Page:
One of the things about exhibitionism is that it only works when it shocks. In order to be a successful exhibitionist, you have to reveal something that was formerly out of reach, usually by crossing some boundaries.

Facebook seems to have succumbed to the pressure of creating something new and flashy. On September 5, Facebook decided to cross a border that drastically diminished the privacy of its users. Without warning, the site’s management team equipped users’ accounts with features called News Feed and Mini Feed, which track their movements — such as the friends they add and the groups they join — and make them visible to other subscribers.

The backlash from the site’s subscribers was instant and widespread. Members began creating groups in opposition to News Feed and Mini Feed. One such group, Students Against Facebook News Feed (Official Petition to Facebook), has over half a million members. The group stated, “We want to feel just a little bit of privacy, even if it is Facebook. News Feed is just too creepy, too stalker-esque, and a feature that has to go.”

The ubiquitous dissatisfaction with the new features prompted Facebook founder, Mark Zuckerberg, to issue a public apology just three days after the features were added. “We really messed this one up,” Mr. Zuckerberg said. When we launched News Feed and Mini-Feed we were trying to provide you with a stream of information about your social world. Instead, we did a bad job of explaining what the new features were and an even worse job of giving you control of them. I’d like to try to correct those errors now.”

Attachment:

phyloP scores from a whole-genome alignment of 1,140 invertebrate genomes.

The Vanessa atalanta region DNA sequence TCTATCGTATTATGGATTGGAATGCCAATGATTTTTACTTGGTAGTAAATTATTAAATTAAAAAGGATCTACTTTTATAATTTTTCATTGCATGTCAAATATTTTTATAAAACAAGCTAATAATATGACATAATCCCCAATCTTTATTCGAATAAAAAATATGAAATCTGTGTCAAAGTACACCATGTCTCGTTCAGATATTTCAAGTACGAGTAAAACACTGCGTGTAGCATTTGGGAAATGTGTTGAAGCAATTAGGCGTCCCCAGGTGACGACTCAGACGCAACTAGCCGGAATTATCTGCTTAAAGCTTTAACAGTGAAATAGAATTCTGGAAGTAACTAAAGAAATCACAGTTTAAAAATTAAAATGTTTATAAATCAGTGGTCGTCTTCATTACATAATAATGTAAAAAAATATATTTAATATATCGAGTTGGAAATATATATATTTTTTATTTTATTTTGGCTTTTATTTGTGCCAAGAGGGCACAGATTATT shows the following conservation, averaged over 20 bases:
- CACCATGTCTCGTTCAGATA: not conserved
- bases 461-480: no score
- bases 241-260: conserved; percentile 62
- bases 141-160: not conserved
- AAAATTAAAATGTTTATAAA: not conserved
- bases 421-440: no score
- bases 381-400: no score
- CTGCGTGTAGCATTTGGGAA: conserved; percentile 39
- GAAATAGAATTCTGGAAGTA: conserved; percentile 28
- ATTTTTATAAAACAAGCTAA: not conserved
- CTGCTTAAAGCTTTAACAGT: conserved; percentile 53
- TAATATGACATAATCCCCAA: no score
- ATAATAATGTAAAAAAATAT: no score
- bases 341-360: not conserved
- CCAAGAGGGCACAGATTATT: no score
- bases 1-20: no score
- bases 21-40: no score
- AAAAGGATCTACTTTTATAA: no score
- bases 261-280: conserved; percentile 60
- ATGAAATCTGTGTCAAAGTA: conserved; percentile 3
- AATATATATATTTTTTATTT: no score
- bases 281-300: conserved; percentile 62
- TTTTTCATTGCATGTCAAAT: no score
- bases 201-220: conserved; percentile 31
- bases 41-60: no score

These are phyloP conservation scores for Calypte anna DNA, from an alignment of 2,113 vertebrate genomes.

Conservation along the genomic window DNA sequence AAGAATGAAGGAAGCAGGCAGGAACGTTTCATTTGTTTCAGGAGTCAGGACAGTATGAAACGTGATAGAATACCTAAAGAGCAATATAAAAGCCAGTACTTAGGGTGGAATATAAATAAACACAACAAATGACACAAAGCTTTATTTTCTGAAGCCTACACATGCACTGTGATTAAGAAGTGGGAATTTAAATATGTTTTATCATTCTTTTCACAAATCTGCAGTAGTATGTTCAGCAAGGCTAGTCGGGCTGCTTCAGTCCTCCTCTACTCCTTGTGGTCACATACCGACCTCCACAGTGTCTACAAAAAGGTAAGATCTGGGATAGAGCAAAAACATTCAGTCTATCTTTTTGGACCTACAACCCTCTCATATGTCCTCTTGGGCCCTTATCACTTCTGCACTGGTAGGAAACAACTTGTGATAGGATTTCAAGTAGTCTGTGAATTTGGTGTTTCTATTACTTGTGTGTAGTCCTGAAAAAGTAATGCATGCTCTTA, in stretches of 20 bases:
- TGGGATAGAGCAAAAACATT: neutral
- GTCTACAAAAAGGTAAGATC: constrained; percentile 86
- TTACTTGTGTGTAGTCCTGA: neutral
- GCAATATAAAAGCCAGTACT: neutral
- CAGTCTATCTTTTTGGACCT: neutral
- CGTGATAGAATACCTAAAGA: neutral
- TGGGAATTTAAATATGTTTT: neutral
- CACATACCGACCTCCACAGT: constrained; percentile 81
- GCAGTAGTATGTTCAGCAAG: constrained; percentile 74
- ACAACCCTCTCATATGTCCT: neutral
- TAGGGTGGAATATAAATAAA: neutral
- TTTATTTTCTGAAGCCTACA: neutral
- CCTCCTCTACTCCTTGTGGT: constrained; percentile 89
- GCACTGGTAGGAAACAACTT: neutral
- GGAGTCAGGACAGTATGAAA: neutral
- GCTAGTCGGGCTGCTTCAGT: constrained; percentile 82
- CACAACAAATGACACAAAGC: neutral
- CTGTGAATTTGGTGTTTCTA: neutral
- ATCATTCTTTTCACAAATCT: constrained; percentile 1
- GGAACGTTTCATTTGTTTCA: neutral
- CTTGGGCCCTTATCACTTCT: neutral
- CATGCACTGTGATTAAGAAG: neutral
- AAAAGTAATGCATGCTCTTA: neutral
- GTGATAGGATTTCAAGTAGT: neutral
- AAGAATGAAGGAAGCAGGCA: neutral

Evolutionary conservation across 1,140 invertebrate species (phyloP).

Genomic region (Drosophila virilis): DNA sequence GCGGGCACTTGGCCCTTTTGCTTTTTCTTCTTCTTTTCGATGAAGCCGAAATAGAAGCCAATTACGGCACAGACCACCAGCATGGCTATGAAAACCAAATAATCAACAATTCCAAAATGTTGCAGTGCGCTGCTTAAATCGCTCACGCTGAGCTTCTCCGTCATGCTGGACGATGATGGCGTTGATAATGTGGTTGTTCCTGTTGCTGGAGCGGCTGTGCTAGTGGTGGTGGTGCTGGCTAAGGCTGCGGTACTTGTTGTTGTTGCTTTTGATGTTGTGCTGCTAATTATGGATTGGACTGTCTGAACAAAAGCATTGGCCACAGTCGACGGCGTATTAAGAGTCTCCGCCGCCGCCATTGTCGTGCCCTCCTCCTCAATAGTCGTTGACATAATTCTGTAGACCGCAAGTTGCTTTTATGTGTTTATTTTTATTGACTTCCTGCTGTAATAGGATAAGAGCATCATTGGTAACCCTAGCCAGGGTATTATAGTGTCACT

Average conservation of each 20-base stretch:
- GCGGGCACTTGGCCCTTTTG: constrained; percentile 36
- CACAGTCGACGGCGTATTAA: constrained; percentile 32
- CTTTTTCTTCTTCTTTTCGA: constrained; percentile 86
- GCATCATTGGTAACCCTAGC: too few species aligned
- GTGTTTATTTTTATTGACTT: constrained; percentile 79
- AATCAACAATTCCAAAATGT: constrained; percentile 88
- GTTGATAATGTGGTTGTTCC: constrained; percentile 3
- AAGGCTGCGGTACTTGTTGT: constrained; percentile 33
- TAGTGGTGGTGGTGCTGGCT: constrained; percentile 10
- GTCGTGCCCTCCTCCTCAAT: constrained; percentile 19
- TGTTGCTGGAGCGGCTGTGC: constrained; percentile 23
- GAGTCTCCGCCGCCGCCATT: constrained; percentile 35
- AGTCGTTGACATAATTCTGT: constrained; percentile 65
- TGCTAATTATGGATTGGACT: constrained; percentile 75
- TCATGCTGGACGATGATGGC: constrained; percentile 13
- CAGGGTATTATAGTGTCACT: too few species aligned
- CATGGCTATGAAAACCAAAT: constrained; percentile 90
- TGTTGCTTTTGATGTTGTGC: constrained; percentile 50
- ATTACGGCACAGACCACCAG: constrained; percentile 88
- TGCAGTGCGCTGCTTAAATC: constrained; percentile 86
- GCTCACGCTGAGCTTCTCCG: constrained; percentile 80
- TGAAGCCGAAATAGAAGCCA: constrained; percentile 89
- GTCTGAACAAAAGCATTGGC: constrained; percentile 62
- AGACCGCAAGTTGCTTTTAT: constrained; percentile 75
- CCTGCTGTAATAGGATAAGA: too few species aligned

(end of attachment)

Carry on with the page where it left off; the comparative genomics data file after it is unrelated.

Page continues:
Even when it comes to Facebook, exhibitionism has held some ground. Instead of retracting News Feed and Mini Feed, Mr. Zuckerberg retained those features, merely adding privacy options to them.

Whatever the situation or example may be, it is sad that more people do not care to pay attention to their own privacy. Knowing what can happen when younger people, especially, overexpose themselves — kidnapping, murder, even stealing of bank records — it is disheartening to think that they don’t take more precautions.

But exhibitionism also causes less dramatic losses — losses of personal pride, for example. In the end, Americans do want privacy. They just struggle with deciding how much exhibitionism is too much. And they don’t seem to know how to set their own privacy meters. But the answer to that is not going to be found online.

The New York Sun